It seems everywhere you turn these days, there is a new magic pill, a revolutionary diet, something that can forever shrink your waistline. Claims of simply popping a pill, never needing to count calories and never feeling hungry abound. We would love for these claims to be true, and millions of dollars are spent every year in hopes that they are.
What experts have been saying for decades is that it’s just not that simple. It really is an equation of calories in and energy exerted (calories out). But there’s some new research (not to make things more complicated…) indicating that the type of calories consumed may also be important in managing weight and appetite.
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Researcher Alison Gosby, PhD, from the University of Sydney, claims that focusing on protein intake could be an important factor. In the study, men and women divided into groups and were provided with diets containing either 10%, 15% or 25% protein. At the conclusion of the study, it was discovered that both men and women who ate a diet with 10% protein consumed 12% more calories than they did on a 15% protein diet.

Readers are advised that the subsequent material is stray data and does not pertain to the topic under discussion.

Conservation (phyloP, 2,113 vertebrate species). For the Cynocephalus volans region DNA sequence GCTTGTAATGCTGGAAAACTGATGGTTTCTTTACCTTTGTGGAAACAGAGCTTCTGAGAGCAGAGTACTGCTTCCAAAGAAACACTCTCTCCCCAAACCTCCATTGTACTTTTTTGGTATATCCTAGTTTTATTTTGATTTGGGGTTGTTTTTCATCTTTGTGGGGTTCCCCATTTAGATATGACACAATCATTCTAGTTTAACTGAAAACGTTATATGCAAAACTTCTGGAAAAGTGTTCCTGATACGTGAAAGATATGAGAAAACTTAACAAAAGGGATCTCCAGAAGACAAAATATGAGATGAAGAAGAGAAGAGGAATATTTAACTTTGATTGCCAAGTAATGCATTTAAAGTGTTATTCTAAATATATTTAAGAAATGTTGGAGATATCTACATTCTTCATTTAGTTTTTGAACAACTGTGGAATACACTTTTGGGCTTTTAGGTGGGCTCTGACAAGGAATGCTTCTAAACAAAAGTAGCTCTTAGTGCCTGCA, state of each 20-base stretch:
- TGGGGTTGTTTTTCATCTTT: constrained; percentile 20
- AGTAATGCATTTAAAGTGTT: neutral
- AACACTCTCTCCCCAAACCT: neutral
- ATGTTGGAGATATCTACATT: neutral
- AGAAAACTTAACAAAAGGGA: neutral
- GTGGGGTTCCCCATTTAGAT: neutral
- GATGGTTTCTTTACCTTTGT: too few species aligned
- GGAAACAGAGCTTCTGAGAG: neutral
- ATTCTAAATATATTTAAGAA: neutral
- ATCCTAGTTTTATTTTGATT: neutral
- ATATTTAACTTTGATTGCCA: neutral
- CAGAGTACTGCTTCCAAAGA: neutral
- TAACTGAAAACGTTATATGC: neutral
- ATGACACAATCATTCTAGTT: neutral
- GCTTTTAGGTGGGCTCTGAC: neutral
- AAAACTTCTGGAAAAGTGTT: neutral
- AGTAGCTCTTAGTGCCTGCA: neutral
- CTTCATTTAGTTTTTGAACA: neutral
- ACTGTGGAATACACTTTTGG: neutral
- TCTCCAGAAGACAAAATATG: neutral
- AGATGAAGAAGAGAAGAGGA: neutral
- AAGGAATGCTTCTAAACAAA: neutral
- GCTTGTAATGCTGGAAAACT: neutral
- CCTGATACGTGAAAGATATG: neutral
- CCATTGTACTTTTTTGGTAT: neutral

Gosby and other researchers have a belief about protein. If the level of protein in the diet is too low, ''We keep eating in an attempt to attain our target level of protein," Gosby told WebMD. Some believe that low protein diets are helping to drive the obesity epidemic. And from 1961 to 2000, research shows that the amount of protein in the diet has decreased from 14% to 12.5%.
In the study, when subjects were given a diet with 10% protein, the men and women consumed more carbohydrates and fatty foods. When the 15% and 25% protein diets were provided, there didn’t seem to be a difference in total calories eaten.
When asked what she thinks about this study, Best Food Facts expert, Connie Diekman – a registered dietitian and the director of university nutrition at Washington University – said, that though it is a short-term study, “It provides a bit more support that consuming protein helps us feel full longer. Including some [protein] each time we eat can help us make better food choices and trim what we eat the next time we eat."
So how do we ensure we’re getting a diet with 15%-25% protein? First and foremost, Gosby recommends avoiding foods high in fat and simple sugars – just like the dietary guidelines recommend – since these foods can increase the likelihood that people will overeat and gain weight. If you’re on a 2,000-calorie-a-day diet, 300 calories should come from protein, since each gram has 4 calories, your total intake should be 75 grams of protein. Diekman offers this guide: Six servings of whole grains give you 18 of your 75 grams of protein, while 3 cups of dairy give you 24 grams.